Brave New World – not the novel of a dystopian future by Aldous Huxley – is the name of the latest add-on for Civilization V, following after Gods & Kings, released in 2012. BNW was released last Tuesday, and I was at the local EB Games store to get one on launch day. Over the weekend, I took a look at it, playing for several hours in learning mode.
Civilization, if you don’t already know, is a turn-based 4X (explore, expand, exploit, and exterminate) computer game/simulation created by Sid Meier, originally in 1991. It has gone through numerous releases (Civ II in 1996, Civ III in 2001, Civ IV in 2005 and the latest, Civ V in 2010). V is built on a hexagonal grid like the old paper wargames, where earlier versions used a square grid. The map can be randomly generated each game from a template (many islands, large continents, one land mas, dessert, jungle,etc.) so every game is different.
It’s always been one of my top five or so favourite computer games, and I’ve played it (and many other Sid Meier games) since the first release.
The basic goal of the game is to build a civilization from the Stone Age to the space age, along the way discovering technologies, building cities, exploring the world, fighting barbarians and then other players (limited to computer opponents until Civ IV, now with online opponents). Your workers need to cultivate the land, too: mine it, build quarries and plantations, chop forests, bridge rivers and link cities with roads and, later, railroads. Growing cities grows your territory, expanding your borders outward, providing more land to till and mine. It’s a busy game.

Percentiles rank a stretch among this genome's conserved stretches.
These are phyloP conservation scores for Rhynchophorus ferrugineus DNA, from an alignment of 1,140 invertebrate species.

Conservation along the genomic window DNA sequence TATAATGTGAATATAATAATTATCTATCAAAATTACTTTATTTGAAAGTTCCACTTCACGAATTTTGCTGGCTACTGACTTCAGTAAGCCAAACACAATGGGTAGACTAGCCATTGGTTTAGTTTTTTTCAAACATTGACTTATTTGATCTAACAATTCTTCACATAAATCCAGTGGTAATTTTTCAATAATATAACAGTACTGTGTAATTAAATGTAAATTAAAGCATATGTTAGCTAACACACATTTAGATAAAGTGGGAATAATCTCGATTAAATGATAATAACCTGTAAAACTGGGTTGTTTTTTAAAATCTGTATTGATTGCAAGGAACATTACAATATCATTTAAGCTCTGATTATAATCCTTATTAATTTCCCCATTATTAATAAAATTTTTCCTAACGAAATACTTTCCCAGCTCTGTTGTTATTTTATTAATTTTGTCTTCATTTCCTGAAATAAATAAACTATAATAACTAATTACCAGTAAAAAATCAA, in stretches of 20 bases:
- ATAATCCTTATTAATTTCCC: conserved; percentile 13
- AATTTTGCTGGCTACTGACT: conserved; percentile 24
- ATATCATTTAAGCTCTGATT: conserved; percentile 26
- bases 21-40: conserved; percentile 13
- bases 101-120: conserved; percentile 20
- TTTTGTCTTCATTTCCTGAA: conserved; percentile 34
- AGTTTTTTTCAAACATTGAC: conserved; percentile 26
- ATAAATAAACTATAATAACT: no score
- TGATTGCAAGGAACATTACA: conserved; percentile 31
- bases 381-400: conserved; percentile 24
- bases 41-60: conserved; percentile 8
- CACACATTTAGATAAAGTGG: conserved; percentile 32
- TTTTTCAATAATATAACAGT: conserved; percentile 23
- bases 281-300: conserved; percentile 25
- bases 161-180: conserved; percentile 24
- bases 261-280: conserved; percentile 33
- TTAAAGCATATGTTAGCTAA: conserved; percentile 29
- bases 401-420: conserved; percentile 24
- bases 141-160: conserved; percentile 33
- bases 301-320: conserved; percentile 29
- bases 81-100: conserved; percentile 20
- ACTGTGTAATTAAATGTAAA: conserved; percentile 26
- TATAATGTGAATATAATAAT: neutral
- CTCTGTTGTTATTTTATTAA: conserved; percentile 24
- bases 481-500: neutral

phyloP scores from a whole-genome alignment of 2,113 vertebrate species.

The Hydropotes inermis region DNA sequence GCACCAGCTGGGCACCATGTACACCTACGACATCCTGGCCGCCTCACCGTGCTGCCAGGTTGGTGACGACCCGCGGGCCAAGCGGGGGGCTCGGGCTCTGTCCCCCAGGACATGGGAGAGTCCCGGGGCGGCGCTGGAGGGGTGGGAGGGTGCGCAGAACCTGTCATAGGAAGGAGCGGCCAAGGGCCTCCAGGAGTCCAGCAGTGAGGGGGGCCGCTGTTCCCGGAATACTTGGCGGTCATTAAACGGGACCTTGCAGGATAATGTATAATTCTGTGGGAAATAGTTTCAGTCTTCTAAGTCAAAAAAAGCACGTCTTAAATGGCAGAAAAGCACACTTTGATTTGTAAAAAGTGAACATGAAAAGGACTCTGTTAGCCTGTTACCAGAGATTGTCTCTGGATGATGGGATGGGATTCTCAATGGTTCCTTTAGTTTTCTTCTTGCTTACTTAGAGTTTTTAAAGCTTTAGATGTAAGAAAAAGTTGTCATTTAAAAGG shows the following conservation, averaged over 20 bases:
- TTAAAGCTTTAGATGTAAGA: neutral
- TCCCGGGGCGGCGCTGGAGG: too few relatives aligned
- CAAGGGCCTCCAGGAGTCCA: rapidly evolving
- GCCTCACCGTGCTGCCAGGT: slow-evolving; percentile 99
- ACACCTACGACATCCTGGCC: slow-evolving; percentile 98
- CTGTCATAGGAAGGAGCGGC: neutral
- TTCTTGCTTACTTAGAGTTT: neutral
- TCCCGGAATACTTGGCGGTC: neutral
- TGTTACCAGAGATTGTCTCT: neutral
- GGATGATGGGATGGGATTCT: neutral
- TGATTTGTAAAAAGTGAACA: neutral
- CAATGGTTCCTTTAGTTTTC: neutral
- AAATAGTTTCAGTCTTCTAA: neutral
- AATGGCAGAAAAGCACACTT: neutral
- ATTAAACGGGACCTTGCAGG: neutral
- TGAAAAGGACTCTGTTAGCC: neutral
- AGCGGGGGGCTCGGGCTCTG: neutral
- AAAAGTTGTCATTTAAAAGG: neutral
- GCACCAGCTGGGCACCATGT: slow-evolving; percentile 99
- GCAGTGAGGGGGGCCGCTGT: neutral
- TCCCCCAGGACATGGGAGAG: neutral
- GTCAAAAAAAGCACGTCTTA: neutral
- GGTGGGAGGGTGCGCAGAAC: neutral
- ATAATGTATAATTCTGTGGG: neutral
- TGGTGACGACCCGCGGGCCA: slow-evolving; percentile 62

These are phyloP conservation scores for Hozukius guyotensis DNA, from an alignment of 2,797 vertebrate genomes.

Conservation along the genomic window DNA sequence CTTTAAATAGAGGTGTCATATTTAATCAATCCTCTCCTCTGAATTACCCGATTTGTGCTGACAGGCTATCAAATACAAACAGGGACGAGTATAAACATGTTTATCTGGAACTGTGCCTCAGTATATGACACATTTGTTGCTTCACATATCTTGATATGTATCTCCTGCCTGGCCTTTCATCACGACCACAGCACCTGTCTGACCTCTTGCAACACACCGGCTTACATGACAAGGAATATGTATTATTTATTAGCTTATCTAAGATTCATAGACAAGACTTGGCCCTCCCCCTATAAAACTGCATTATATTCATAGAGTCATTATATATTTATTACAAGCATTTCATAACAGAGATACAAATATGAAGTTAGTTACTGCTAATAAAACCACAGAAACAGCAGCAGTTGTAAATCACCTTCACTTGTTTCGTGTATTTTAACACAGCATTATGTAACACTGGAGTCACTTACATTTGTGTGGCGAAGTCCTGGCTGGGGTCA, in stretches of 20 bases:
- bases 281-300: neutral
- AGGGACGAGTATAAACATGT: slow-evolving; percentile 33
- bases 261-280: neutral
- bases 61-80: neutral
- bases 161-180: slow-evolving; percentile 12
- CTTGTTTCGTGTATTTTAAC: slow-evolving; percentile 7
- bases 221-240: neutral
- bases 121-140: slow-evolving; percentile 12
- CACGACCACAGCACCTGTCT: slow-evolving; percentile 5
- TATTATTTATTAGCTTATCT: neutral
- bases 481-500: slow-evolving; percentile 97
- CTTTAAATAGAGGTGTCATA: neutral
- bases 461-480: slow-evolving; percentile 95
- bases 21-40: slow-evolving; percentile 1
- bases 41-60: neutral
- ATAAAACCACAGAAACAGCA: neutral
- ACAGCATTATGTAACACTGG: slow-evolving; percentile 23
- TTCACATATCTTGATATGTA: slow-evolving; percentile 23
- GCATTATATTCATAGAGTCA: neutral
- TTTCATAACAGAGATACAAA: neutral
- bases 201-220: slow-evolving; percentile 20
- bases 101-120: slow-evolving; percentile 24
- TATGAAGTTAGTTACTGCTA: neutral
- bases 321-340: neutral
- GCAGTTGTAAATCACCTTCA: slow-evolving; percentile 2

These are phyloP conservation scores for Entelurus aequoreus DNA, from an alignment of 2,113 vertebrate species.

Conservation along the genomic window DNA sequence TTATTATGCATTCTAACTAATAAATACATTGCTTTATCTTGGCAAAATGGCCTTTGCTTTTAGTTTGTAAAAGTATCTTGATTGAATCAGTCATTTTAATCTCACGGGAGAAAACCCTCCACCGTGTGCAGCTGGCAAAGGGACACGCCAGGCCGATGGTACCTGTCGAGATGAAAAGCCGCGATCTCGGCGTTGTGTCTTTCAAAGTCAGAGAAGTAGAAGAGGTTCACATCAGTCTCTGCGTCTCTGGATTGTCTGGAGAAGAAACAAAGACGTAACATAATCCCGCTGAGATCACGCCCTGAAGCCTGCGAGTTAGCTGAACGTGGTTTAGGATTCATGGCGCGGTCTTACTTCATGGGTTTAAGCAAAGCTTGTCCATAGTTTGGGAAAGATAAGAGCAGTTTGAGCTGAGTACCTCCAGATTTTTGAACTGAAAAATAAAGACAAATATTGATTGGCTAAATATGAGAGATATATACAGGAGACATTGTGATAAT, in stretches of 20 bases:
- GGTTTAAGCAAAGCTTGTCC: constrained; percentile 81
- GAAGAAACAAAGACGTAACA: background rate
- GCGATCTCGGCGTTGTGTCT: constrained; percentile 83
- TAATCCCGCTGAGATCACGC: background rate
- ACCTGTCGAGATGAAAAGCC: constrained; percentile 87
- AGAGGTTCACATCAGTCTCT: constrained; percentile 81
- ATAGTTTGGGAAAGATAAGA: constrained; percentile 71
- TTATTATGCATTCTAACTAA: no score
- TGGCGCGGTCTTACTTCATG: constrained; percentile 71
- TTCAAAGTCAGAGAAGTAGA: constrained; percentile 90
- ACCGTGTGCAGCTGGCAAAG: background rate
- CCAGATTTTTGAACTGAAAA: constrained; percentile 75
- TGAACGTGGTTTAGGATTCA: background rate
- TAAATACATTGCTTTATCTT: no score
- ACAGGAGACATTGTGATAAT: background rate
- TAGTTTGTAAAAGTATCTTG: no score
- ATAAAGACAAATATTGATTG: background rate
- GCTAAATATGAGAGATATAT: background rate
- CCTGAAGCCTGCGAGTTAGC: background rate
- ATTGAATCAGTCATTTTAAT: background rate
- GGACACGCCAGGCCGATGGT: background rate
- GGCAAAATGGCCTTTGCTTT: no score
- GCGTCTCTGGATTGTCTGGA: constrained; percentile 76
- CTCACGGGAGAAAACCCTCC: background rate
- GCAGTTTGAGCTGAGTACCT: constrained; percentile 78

You have to build the content of your cities, choosing which structures your population should build – wonders (like the pyramids, Great Wall of China, Pentagon or the Oracle of Delphi), a granary, harbour, forge, water mill, shrine, school, barracks, etc. Each building grants some advantage or necessary advancement, but can take many turns to erect. Choose carefully.
Wonders provide all sorts of benefits and bonuses – money, cultural points, “great people” points, military advantages, technology and so on. They’re slow to build, become available only at certain stages of growth, and done at the expense of other buildings. But they’re important and can tip victory to your side.
My only quibble is that cities can only build one thing at a time – an armoury or a harbour or a stable or a Wonder – but not all at once, which is highly unrealistic. Cities should be allowed to build many things simultaneously depending on their population and resources.